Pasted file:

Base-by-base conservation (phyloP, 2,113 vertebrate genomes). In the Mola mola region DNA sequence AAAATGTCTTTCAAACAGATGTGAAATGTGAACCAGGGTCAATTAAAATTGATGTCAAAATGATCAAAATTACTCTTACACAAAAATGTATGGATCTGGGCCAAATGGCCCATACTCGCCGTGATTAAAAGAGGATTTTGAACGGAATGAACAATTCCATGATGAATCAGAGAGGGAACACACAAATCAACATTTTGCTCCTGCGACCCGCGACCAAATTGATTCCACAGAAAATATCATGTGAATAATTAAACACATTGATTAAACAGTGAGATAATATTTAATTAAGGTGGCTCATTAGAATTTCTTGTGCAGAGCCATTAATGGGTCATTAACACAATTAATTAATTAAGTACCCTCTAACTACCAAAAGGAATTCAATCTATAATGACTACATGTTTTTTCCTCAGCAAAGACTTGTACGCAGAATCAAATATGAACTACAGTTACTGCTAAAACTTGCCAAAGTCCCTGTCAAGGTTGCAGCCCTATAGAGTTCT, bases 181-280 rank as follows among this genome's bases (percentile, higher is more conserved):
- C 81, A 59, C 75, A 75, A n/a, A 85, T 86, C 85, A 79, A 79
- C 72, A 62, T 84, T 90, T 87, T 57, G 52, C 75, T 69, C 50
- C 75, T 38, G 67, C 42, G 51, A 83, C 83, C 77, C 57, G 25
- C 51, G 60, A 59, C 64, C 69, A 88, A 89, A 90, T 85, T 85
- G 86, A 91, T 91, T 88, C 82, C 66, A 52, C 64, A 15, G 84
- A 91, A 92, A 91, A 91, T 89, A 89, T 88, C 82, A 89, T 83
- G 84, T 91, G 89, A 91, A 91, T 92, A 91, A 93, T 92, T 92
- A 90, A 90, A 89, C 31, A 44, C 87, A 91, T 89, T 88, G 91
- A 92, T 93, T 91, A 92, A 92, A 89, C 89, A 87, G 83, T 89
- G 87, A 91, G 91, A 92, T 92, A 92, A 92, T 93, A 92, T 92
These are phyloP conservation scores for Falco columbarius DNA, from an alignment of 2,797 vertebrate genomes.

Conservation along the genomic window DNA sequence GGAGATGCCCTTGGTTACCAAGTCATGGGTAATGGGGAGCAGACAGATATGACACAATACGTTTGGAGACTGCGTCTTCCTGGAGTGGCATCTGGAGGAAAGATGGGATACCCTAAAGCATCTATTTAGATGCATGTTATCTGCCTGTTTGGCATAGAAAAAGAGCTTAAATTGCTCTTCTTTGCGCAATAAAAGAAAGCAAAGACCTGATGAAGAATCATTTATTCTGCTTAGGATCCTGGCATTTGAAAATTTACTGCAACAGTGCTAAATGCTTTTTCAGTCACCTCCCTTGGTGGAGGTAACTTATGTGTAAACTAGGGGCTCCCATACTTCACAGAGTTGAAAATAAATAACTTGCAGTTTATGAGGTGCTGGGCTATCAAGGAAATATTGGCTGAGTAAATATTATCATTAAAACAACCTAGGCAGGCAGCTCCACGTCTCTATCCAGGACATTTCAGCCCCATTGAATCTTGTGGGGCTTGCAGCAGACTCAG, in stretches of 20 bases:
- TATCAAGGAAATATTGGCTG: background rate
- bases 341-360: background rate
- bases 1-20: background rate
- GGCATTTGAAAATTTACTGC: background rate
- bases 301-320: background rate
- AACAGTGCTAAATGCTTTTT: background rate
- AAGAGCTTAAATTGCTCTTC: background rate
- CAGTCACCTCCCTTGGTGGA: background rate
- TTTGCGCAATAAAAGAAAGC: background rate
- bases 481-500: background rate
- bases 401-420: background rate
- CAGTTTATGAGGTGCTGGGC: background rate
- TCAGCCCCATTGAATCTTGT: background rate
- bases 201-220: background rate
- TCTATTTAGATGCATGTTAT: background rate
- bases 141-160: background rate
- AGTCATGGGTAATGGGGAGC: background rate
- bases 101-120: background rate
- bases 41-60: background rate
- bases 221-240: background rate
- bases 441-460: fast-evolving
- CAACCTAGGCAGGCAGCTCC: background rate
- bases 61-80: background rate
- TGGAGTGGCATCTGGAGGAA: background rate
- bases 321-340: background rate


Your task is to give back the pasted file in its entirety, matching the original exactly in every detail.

Base-by-base conservation (phyloP, 2,113 vertebrate genomes). In the Mola mola region DNA sequence AAAATGTCTTTCAAACAGATGTGAAATGTGAACCAGGGTCAATTAAAATTGATGTCAAAATGATCAAAATTACTCTTACACAAAAATGTATGGATCTGGGCCAAATGGCCCATACTCGCCGTGATTAAAAGAGGATTTTGAACGGAATGAACAATTCCATGATGAATCAGAGAGGGAACACACAAATCAACATTTTGCTCCTGCGACCCGCGACCAAATTGATTCCACAGAAAATATCATGTGAATAATTAAACACATTGATTAAACAGTGAGATAATATTTAATTAAGGTGGCTCATTAGAATTTCTTGTGCAGAGCCATTAATGGGTCATTAACACAATTAATTAATTAAGTACCCTCTAACTACCAAAAGGAATTCAATCTATAATGACTACATGTTTTTTCCTCAGCAAAGACTTGTACGCAGAATCAAATATGAACTACAGTTACTGCTAAAACTTGCCAAAGTCCCTGTCAAGGTTGCAGCCCTATAGAGTTCT, bases 181-280 rank as follows among this genome's bases (percentile, higher is more conserved):
- C 81, A 59, C 75, A 75, A n/a, A 85, T 86, C 85, A 79, A 79
- C 72, A 62, T 84, T 90, T 87, T 57, G 52, C 75, T 69, C 50
- C 75, T 38, G 67, C 42, G 51, A 83, C 83, C 77, C 57, G 25
- C 51, G 60, A 59, C 64, C 69, A 88, A 89, A 90, T 85, T 85
- G 86, A 91, T 91, T 88, C 82, C 66, A 52, C 64, A 15, G 84
- A 91, A 92, A 91, A 91, T 89, A 89, T 88, C 82, A 89, T 83
- G 84, T 91, G 89, A 91, A 91, T 92, A 91, A 93, T 92, T 92
- A 90, A 90, A 89, C 31, A 44, C 87, A 91, T 89, T 88, G 91
- A 92, T 93, T 91, A 92, A 92, A 89, C 89, A 87, G 83, T 89
- G 87, A 91, G 91, A 92, T 92, A 92, A 92, T 93, A 92, T 92
These are phyloP conservation scores for Falco columbarius DNA, from an alignment of 2,797 vertebrate genomes.

Conservation along the genomic window DNA sequence GGAGATGCCCTTGGTTACCAAGTCATGGGTAATGGGGAGCAGACAGATATGACACAATACGTTTGGAGACTGCGTCTTCCTGGAGTGGCATCTGGAGGAAAGATGGGATACCCTAAAGCATCTATTTAGATGCATGTTATCTGCCTGTTTGGCATAGAAAAAGAGCTTAAATTGCTCTTCTTTGCGCAATAAAAGAAAGCAAAGACCTGATGAAGAATCATTTATTCTGCTTAGGATCCTGGCATTTGAAAATTTACTGCAACAGTGCTAAATGCTTTTTCAGTCACCTCCCTTGGTGGAGGTAACTTATGTGTAAACTAGGGGCTCCCATACTTCACAGAGTTGAAAATAAATAACTTGCAGTTTATGAGGTGCTGGGCTATCAAGGAAATATTGGCTGAGTAAATATTATCATTAAAACAACCTAGGCAGGCAGCTCCACGTCTCTATCCAGGACATTTCAGCCCCATTGAATCTTGTGGGGCTTGCAGCAGACTCAG, in stretches of 20 bases:
- TATCAAGGAAATATTGGCTG: background rate
- bases 341-360: background rate
- bases 1-20: background rate
- GGCATTTGAAAATTTACTGC: background rate
- bases 301-320: background rate
- AACAGTGCTAAATGCTTTTT: background rate
- AAGAGCTTAAATTGCTCTTC: background rate
- CAGTCACCTCCCTTGGTGGA: background rate
- TTTGCGCAATAAAAGAAAGC: background rate
- bases 481-500: background rate
- bases 401-420: background rate
- CAGTTTATGAGGTGCTGGGC: background rate
- TCAGCCCCATTGAATCTTGT: background rate
- bases 201-220: background rate
- TCTATTTAGATGCATGTTAT: background rate
- bases 141-160: background rate
- AGTCATGGGTAATGGGGAGC: background rate
- bases 101-120: background rate
- bases 41-60: background rate
- bases 221-240: background rate
- bases 441-460: fast-evolving
- CAACCTAGGCAGGCAGCTCC: background rate
- bases 61-80: background rate
- TGGAGTGGCATCTGGAGGAA: background rate
- bases 321-340: background rate